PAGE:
So far, MI6 have lost three Bonds for different reasons: Mason was incarcerated, Lazenbond either quit or was fired, and Moond was retired due to age. Now they would have a fourth cause to seek a new operative; Daltbond turned out to be psychotic. After Leiter (subsequently replaced himself) is crippled by a drug cartel in Licence to Kill, Daltbond is overcome by vengeance and rage and defies his masters to mount a personal mission in the name of retribution. Although this ends with Daltbond being offered his job back, it is likely a trap to get him back into the hands of MI6 and feel their wrath. Whether or not Daltbond chooses to go back, he is not 007 when the next film comes along. Enter Brond, Pierce Brosnan’s Bond#5. Once again, he is markedly different, more balanced, and with a more even temperament. He feels fear, guilt and retains a greater sense of loyalty. If one interprets his foray to an Arkhangelsk weapons facility with colleague Alec Trevelyan (also an orphan, more on that later) in Goldeneye’s prologue as Brond’s first mission, then we see him take over from Daltbond in the same year of that roaring rampage of revenge.
This operative disappears from the scene after the events of the ridiculous Die Another Day for reasons unclear beyond the necessity for a reboot. You can argue that Brond is granted discharge from the role for good service, particularly in light of his torturous spell behind bars. MI6’s decision to trade Bond for a North Korean renegade may have been influenced by their previous loss of a Bond to similar circumstances. Either way, when Casino Royale crops up, a new operative has been selected and passes the test to earn his double 0 status. Bond #6, or Blond, is clearly a replacement since we see him start his new job while under the tutelage of the previous Bond’s boss, despite she herself having previously been unveiled as a substitute. Unless you view this occurrence as a mind-bending continuity loophole, Casino Royale represents perhaps the most substantial evidence of all.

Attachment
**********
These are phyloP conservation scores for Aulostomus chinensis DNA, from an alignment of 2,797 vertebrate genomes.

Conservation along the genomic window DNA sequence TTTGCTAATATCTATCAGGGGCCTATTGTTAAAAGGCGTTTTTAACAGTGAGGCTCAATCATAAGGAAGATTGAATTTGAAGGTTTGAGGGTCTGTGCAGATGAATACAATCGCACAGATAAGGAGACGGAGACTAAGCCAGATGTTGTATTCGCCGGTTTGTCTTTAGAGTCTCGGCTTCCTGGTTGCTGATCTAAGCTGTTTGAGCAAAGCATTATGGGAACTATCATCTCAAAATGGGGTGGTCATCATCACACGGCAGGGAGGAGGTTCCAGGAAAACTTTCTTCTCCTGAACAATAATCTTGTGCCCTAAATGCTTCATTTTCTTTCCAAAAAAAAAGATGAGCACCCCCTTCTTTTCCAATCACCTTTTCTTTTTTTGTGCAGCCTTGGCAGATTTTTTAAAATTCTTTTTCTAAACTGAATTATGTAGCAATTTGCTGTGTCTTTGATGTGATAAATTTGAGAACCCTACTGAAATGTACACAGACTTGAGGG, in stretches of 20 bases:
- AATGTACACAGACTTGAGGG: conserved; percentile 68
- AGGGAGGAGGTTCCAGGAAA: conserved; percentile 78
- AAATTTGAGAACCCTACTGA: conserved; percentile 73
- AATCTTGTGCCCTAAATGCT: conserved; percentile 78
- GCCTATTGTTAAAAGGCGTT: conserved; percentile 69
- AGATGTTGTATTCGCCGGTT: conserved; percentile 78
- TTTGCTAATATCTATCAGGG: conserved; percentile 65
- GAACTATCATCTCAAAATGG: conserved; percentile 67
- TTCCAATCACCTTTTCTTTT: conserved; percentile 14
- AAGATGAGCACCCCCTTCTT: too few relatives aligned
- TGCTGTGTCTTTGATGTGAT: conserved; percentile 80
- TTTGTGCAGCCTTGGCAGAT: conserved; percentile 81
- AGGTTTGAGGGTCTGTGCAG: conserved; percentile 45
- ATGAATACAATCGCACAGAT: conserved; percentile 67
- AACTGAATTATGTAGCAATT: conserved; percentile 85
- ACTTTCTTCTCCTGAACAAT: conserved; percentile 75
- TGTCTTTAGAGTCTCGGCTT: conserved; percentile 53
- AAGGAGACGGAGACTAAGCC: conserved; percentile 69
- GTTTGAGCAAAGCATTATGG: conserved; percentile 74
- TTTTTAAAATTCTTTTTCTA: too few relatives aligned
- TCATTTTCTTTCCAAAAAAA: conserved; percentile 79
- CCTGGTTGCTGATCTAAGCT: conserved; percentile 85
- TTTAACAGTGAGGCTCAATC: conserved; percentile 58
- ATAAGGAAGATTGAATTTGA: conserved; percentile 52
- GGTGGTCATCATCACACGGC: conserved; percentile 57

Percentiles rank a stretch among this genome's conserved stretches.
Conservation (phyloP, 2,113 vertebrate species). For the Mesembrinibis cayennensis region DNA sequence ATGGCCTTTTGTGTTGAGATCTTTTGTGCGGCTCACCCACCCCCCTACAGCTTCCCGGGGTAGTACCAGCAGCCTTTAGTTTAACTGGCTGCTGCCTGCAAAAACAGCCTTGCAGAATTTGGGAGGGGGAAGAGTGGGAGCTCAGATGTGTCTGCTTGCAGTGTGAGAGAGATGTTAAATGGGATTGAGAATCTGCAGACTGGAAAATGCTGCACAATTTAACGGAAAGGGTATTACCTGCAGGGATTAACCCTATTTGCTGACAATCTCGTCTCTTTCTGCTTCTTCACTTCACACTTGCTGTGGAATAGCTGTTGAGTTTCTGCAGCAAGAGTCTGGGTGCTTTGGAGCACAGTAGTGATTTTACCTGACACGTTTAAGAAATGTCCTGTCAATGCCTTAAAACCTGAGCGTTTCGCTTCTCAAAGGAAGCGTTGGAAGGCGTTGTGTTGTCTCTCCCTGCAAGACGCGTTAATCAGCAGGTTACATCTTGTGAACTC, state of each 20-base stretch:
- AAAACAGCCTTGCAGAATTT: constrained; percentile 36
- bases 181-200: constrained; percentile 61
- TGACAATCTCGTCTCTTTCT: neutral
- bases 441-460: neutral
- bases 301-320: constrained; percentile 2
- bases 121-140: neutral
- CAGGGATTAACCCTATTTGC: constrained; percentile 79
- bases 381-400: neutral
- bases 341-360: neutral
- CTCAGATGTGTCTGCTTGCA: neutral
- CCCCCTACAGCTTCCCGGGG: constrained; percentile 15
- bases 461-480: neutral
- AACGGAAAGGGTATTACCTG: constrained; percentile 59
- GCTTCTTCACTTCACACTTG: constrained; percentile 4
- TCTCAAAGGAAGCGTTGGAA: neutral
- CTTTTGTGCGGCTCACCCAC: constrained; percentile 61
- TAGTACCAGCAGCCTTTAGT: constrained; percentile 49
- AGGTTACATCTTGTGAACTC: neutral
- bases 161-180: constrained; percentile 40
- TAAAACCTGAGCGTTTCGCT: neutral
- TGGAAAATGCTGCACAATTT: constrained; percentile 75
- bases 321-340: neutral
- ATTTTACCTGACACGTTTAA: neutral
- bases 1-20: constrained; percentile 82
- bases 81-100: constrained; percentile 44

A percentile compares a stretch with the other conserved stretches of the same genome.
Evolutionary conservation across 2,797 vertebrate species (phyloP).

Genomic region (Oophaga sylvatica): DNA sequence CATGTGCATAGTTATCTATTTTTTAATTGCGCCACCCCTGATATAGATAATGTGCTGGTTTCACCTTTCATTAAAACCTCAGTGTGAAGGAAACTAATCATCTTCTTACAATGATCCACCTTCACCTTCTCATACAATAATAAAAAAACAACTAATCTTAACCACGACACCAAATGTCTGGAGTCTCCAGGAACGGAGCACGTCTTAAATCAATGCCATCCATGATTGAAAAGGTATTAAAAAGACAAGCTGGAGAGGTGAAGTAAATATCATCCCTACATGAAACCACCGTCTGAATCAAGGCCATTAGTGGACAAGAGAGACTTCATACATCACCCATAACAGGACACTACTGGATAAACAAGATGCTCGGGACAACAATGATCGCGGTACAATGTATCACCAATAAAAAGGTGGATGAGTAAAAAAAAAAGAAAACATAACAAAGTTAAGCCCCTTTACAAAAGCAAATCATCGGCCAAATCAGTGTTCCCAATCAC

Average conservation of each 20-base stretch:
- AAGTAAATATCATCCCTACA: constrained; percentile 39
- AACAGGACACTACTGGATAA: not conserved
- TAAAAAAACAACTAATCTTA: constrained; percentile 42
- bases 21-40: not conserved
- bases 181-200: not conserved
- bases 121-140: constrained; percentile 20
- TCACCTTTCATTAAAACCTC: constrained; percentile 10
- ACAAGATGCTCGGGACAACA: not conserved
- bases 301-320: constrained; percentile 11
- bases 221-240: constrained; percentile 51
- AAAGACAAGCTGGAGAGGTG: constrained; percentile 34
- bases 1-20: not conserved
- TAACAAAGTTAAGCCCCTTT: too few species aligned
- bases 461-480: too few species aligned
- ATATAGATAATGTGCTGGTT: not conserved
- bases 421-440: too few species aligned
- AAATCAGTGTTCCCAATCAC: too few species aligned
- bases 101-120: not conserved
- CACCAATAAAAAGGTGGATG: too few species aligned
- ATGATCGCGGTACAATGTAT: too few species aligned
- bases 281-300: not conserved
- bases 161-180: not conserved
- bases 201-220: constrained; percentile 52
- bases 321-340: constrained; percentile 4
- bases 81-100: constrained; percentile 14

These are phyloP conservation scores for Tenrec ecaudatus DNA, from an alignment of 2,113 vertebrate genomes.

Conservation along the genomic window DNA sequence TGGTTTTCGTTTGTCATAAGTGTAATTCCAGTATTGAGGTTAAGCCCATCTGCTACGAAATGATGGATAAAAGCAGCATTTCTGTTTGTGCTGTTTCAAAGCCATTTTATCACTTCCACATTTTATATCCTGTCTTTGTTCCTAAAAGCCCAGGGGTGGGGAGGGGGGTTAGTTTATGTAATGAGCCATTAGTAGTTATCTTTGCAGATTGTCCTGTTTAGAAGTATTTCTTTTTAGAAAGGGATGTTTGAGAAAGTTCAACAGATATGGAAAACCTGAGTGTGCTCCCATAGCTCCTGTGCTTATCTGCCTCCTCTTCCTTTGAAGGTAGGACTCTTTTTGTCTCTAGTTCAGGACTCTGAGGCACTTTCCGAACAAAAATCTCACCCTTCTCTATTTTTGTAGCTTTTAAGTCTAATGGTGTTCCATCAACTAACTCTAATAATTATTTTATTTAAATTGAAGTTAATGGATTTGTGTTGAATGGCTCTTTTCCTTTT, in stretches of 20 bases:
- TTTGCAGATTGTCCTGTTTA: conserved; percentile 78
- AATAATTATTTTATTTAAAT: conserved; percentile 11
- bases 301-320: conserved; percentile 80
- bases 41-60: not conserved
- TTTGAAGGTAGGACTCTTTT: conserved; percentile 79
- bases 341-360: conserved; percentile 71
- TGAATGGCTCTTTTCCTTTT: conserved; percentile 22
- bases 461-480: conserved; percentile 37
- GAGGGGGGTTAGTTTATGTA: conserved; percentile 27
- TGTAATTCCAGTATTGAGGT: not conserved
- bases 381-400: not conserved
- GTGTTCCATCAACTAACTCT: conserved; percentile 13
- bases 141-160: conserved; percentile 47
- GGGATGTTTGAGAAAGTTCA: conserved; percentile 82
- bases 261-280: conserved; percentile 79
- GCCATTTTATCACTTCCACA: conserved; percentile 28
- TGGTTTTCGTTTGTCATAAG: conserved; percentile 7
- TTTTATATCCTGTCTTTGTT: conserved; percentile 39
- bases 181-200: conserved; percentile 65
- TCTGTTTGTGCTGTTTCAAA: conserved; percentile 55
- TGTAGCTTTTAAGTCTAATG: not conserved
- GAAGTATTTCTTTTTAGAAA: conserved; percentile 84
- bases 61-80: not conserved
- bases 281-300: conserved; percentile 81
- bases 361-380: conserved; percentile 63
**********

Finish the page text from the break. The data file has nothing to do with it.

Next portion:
So who are these men who take the name? We learn of Mason from The Rock that he was born in Glasgow but nothing beyond his life pre-Bond. For all we know, the history that is recited is merely a cover, an impressive resume explaining Mason’s know-how that doesn’t reveal his actual definitive identity. It is also a standard fact that Bond is an orphan, though the manner and relevance seem to change. Bond, for example, lost his parents in a mountain climbing accident, while Blond’s mother and father met their demise in an unmentioned manner. Since it’s safe to say that Brond and Blond are two very different people, it is no coincidence that they are both without family ties. Alec Trevelyan, Goldeneye’s 006, also shared this tragic background. It should be taken as read that all of the Bonds are either chosen due to their emancipation or that, more sinisterly, they have been groomed from a young age under the state’s care.